Tuesday, November 30, 2010

More of November's Spiritual Theme: An Overcomer

“For everyone born of God overcomes the world. This is the victory that has overcome the world, even our faith.” (1 John 5:4)

Pastor Ben at Faith Alive says that “the world is an enemy that we should work through faith to overcome.” He says, “The world uses three strategies and forces to hold people captive as cited in 1 John 2:16. They are:

1. Lust of the eyes (what the eye sees)
2. Lust of the flesh (what the flesh feels and desires)
3. Pride of life (life attainment/achievement)”

Therefore, Pastor Ben asks three related questions about this month's spiritual theme:1. “Has the faith you possess in Christ overcome the lust of your eyes or you are still struggling with whatever your eyes see?
2. Have you killed the lust, the cravings of your sinful nature (flesh), or they are still controlling you?
3. Has your faith subdued the pride that comes from your life achievement--educational attainment, job position, economic status, family background, racial sentimentalism, etc.?

Faith in Christ was meant destroy and neutralize all of these, leaving no room for the world to manipulate you because all of these came from the world (1Jn 2:16). If you are still struggling with any of the above questions, then it is a signal that faith is lacking or weak. And this calls for a greater labour and cry out for God to increase your faith. It is my prayer this month that we shall, through the strength provided by faith in Christ, conquer all the manipulations and gimmicks from the world and begin to live a victorious life in Christ.”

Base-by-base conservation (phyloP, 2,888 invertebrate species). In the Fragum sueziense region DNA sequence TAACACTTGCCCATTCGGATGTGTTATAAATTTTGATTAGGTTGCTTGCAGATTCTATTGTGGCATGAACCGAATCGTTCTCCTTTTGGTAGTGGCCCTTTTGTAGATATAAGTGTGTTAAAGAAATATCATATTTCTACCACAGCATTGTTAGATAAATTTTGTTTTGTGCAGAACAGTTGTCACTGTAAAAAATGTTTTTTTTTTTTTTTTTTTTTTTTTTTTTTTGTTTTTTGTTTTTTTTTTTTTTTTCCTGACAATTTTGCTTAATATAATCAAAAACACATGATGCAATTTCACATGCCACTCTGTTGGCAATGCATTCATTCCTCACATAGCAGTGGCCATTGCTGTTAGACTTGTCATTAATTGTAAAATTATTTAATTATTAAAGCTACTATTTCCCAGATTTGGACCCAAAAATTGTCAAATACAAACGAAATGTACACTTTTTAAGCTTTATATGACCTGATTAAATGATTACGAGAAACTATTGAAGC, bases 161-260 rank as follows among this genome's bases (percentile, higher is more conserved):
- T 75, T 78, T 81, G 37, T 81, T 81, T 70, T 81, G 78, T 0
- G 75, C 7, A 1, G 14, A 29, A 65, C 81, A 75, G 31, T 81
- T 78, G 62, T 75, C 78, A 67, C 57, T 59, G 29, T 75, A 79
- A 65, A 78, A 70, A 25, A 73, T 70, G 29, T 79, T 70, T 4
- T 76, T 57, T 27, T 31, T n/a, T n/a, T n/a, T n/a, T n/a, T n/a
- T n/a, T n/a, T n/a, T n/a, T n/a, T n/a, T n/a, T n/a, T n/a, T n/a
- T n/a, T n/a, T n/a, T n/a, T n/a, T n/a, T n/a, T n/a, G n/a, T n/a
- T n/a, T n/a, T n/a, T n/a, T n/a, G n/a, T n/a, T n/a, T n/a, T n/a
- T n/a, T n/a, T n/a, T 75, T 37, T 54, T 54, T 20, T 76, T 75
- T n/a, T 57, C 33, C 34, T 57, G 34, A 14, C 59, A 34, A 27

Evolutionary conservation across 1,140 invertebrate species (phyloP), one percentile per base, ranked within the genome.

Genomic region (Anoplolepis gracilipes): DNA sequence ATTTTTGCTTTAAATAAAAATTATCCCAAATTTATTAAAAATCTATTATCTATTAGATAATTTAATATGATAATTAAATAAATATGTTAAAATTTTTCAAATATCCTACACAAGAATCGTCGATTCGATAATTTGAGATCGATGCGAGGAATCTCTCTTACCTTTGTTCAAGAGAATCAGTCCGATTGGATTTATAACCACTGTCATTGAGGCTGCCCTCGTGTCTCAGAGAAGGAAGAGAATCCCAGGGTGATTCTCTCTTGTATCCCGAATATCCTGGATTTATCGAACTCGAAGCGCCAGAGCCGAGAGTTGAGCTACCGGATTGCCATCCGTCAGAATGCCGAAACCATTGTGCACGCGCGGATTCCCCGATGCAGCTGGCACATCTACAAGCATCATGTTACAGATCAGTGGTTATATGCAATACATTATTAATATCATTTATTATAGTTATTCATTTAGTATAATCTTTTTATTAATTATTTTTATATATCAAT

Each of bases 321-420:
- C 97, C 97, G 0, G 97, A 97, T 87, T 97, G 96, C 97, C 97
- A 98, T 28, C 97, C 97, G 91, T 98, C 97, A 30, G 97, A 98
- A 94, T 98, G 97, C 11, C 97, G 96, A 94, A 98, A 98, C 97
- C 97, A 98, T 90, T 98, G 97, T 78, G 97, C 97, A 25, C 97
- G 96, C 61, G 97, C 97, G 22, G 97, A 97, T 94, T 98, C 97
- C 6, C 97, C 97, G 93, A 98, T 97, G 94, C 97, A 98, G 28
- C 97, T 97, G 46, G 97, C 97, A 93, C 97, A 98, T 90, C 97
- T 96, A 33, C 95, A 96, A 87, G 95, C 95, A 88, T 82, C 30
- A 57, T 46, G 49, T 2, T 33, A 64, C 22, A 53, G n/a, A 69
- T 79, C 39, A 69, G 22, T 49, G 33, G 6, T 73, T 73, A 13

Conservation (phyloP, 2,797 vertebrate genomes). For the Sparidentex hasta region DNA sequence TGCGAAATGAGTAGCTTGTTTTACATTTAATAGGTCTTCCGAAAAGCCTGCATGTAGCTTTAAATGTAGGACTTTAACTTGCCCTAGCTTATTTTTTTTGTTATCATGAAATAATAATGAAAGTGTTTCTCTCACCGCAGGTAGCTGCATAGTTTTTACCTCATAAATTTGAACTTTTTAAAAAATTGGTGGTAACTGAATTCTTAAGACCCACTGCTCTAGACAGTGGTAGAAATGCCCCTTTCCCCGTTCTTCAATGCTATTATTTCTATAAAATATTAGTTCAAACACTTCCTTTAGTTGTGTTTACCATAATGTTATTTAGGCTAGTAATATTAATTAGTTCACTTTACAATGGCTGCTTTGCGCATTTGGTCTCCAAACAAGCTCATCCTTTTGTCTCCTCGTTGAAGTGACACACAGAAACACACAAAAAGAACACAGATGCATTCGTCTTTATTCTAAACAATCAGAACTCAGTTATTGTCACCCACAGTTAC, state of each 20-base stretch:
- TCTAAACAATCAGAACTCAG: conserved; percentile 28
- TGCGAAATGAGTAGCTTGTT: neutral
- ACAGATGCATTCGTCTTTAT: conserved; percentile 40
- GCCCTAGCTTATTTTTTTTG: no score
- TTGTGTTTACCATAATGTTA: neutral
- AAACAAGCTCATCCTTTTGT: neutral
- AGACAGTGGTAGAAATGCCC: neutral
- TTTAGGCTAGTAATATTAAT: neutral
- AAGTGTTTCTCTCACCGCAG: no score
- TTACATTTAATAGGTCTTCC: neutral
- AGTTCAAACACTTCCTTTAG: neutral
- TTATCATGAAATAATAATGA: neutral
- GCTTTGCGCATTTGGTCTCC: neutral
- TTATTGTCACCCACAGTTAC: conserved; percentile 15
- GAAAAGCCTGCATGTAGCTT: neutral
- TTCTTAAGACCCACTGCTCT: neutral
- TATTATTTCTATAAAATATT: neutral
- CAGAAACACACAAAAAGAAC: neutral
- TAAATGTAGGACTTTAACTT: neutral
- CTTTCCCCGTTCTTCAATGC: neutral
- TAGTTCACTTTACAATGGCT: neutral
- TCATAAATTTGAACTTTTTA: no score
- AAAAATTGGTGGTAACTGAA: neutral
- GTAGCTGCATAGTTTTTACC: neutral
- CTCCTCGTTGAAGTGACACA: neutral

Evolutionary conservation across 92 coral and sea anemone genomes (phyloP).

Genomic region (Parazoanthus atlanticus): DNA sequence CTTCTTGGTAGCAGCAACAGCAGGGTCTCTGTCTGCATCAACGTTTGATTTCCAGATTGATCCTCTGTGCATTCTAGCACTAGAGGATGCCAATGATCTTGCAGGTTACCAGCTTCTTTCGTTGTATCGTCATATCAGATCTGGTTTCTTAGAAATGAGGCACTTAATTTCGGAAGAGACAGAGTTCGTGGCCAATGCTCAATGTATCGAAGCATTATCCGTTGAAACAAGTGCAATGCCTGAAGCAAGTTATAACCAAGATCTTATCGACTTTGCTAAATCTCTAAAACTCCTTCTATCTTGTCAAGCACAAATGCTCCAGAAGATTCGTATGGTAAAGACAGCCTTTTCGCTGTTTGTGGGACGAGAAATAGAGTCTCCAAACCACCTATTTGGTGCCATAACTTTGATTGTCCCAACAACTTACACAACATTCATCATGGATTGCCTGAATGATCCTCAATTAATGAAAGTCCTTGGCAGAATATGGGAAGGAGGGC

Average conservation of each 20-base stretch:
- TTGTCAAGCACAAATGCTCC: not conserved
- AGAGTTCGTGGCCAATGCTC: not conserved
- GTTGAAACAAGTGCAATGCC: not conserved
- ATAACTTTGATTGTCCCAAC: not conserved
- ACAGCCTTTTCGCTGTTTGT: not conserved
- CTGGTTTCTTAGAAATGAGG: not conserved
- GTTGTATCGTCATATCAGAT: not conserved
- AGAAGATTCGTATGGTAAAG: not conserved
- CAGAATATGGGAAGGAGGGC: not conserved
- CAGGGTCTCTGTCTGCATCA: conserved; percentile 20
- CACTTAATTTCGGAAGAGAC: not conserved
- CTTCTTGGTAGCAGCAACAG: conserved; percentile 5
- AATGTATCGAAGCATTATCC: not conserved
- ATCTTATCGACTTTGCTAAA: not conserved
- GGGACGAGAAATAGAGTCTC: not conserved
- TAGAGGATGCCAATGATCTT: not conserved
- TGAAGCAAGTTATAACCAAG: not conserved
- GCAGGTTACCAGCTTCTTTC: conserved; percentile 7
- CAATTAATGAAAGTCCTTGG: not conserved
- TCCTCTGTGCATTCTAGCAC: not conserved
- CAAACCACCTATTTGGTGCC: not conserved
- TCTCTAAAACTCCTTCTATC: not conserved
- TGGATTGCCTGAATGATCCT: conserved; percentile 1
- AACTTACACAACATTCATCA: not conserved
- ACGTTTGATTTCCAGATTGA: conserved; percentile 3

Monday, November 29, 2010

Mollie's Birthday

Nigerian Faith Alive family, do you remember Mollie? I'll bet you do. Who can forget the small-statured young mom with a big smile who visited you almost two years ago? Pastor Cindy, Naomi and I celebrated Mollie's birthday yesterday at a quaint restaurant called "The Chocolate Cafe." Can you guess what we ate?

We lovingly laughed at Naomi because she didn't take her coat off, even though we were inside a heated building. It was a snowy evening and we were just grateful that she ventured out with us. Mollie told her about silk long underwear--a long-sleeved top and tight pants to wear underneath clothing. I think it's time to get Naomi a pair.

Back to Mollie. She greets all of you, and keeps you in her thoughts and prayers. Let's start praying that she can come with me to Nigeria before her next birthday.

Friday, November 26, 2010

Thankful for the Faith Alive Family

This week of daily thanksgivings wouldn't be complete without showing my gratitude for the global Faith Alive family. Dr. Chris tells each visitor that they are now part of this family--and he means it. If we return to Jos a second time, we receive a wooden plaque of Nigeria that says, "Welcome home." I'm thankful for our Nigerian brothers and sisters in Christ and count them among my closest kin.

I'm also grateful for the Colorado Faith Alive family, all thirty-something of us who've traveled to Jos. Last summer I hosted them for a pre-garage sale dinner, and send them periodic email updates. Just this week I asked them to put Faith Alive on their Christmas gift list. Some are already asking where to send their checks. (First Presbyterian Church, Erika Nossokoff, 531 S. College Ave., Fort Collins, CO 80524. Make the check out to "First Presbyterian Church" and write "Faith Alive" in the memo line) It's great to share updates, photos and memories with them.

Whether you're a Faith Alive family member from near or far, you're always welcome in my home. Just let me know when you're coming, and I'll set a place for you at my table, turn down the sheets, and leave the light on.

Thursday, November 25, 2010

Thankful for Philippians 4